Stock markets fall and global bond yields rise on fears of rising rates

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Stocks fell and global bond yields rose on Friday as expectations of aggressive monetary policy tightening from the Federal Reserve and its peers ended the week on a weak note.

A FTSE gauge of global stocks slipped 0.8%, with Europe’s regional Stoxx 600 down 1.8% and Hong Kong’s Hang Seng down 0.4%. Futures that track Wall Street’s S&P 500 fell 0.7% before the New York opening bell, while those that track the tech-heavy Nasdaq 100 fell 1.1% .

The moves came as Snap shares fell nearly 30% in premarket trading on Friday, after the camera and messaging apps group revealed late Thursday that revenue growth had slowed and losses had exploded in the third quarter. Advertisers were continuing to cut marketing budgets due to macroeconomic headwinds, he said.

Shares of tech heavyweights Alphabet and Meta were also down 1.5% and 3% respectively before the bell.

Adidas was one of Europe’s biggest losers, with the sportswear group’s German-listed shares falling more than 10% after it sounded the alarm bells over profits for the second time in three months .

Shares of rival Puma also fell nearly 9%, while JD Sports Fashion fell 5%.

Investors have been watching corporate financials in recent days for signs of stress from high inflation, rising borrowing costs and tough economic conditions.

The Federal Reserve has led the charge on monetary policy tightening this year, raising interest rates by 0.75 percentage points at each of its last three meetings in an effort to rein in inflation. The US central bank’s target range is now between 3% and 3.25%, and markets are pricing in a fourth straight three-quarter point hike.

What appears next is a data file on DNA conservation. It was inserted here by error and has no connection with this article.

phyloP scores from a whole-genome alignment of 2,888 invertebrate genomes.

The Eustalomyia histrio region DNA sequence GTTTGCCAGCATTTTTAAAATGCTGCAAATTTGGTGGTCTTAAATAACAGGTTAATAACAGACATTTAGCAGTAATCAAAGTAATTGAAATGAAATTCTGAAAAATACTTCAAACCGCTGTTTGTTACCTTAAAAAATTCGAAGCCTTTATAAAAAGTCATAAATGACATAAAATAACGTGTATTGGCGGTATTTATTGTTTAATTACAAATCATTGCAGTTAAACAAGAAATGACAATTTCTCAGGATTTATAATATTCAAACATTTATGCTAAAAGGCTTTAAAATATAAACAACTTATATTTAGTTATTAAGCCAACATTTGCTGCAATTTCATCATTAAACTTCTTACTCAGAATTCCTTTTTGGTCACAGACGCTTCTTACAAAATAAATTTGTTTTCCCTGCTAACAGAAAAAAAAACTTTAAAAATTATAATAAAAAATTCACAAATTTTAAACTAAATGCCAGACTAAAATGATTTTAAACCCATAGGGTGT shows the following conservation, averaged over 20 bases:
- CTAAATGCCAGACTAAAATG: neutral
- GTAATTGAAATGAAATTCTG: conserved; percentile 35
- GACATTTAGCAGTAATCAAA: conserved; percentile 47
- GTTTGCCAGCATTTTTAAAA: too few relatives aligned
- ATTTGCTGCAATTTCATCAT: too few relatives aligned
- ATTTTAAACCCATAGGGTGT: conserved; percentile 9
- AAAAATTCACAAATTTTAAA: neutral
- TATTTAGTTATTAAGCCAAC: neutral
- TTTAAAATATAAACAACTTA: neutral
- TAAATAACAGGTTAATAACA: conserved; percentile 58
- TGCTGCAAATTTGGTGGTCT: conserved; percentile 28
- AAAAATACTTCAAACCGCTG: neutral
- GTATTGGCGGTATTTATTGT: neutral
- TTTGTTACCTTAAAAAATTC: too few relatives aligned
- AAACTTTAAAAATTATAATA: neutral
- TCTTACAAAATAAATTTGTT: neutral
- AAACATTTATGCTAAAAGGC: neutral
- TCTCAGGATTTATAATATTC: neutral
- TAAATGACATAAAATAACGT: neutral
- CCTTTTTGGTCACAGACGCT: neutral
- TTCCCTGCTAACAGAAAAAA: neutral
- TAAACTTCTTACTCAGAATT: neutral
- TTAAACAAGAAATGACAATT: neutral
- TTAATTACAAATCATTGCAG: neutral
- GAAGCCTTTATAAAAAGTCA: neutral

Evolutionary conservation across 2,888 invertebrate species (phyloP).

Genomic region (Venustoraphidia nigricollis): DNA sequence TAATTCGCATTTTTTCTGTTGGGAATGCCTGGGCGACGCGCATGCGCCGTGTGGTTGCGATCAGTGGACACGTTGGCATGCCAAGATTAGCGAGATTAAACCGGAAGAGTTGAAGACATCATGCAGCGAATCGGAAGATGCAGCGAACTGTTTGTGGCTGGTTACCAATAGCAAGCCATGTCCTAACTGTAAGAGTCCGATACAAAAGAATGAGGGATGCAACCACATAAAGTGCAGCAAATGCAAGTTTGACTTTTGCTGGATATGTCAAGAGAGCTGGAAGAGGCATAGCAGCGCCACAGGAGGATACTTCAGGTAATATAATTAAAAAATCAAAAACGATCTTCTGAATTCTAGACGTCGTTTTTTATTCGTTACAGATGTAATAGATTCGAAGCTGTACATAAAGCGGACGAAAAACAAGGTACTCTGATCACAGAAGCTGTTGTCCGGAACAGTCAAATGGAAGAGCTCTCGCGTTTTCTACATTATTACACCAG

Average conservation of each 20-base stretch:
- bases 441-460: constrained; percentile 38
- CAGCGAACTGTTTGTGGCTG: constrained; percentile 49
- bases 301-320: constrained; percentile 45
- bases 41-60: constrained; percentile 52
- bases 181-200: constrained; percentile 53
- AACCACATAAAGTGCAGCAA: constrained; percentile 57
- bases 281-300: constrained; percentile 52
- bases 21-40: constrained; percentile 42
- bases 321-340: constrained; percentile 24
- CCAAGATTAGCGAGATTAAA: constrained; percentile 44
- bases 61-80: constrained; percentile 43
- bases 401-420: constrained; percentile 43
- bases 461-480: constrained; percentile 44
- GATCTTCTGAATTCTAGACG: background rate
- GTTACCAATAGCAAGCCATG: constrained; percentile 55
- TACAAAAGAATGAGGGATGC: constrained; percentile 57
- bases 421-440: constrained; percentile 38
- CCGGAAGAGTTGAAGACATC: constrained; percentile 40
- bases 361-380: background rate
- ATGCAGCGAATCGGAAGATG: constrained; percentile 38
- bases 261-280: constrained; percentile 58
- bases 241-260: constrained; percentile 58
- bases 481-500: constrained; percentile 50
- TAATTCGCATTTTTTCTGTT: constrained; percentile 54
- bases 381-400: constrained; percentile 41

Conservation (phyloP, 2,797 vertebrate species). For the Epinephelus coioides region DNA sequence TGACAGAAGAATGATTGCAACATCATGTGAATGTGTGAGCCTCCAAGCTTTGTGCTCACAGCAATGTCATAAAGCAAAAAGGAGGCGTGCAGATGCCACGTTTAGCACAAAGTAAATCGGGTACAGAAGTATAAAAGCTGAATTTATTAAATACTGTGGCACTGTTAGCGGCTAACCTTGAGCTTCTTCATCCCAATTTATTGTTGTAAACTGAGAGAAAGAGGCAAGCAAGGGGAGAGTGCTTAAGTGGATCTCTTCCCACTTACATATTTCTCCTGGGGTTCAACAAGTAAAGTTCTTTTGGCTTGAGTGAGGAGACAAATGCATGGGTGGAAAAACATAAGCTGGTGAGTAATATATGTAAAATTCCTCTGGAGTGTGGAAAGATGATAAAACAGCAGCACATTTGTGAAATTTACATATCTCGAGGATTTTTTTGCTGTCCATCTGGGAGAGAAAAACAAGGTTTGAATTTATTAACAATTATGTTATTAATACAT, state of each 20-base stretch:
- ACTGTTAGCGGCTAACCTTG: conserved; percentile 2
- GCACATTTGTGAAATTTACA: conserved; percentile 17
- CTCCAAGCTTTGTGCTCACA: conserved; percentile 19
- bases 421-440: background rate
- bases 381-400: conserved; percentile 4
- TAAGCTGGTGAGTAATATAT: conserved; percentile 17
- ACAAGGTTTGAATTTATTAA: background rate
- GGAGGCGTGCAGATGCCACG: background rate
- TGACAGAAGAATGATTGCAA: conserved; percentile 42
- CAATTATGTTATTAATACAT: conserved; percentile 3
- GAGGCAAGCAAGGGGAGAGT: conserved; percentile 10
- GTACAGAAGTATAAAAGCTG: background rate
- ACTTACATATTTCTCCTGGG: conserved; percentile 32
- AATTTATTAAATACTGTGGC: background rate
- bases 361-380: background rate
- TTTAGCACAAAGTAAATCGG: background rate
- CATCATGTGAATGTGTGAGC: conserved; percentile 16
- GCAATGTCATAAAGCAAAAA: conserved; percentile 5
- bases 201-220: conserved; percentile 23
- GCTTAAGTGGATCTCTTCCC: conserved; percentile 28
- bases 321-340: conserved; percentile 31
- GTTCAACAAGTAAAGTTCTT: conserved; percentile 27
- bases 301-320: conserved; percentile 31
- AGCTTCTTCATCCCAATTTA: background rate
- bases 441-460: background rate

In turn, equity and debt markets have come under severe pressure this year, with the S&P having fallen more than 20% since early January. Wall Street’s benchmark index closed its longest streak of quarterly losses since the 2008 financial crisis last month.

Government bonds were hit by a fresh wave of selling on Friday, with the yield on the 10-year Treasury rising 0.09 percentage points to 4.32%, its highest level since 2007. Bond yields rise as their prices fall.

The equivalent UK bond yield climbed 0.17 percentage points to 4.07% as markets grappled with uncertainty surrounding government borrowing plans following the departure of Prime Minister Liz Truss.

New data on Friday also showed UK retail sales fell more than expected in September, heightening concerns that the country was heading into a recession.

The amount of goods bought in Britain fell 1.4% between August and September, after a sharp contraction the previous month, according to data from the Office for National Statistics. Economists polled by Reuters had expected a contraction of 0.5%.

The sell-off also spread to Germany, where the benchmark 10-year Bund yield jumped 0.06 percentage point to 2.47%, its highest level since August 2011.

In currencies, the dollar added 0.1% against a basket of peers, while the pound slipped 0.6% to $1.116. The Japanese yen fell to ¥151.94 against the dollar on Friday after breaking through ¥150 in the previous session for the first time since 1990.

Additional reporting by Hudson Lockett in Hong Kong

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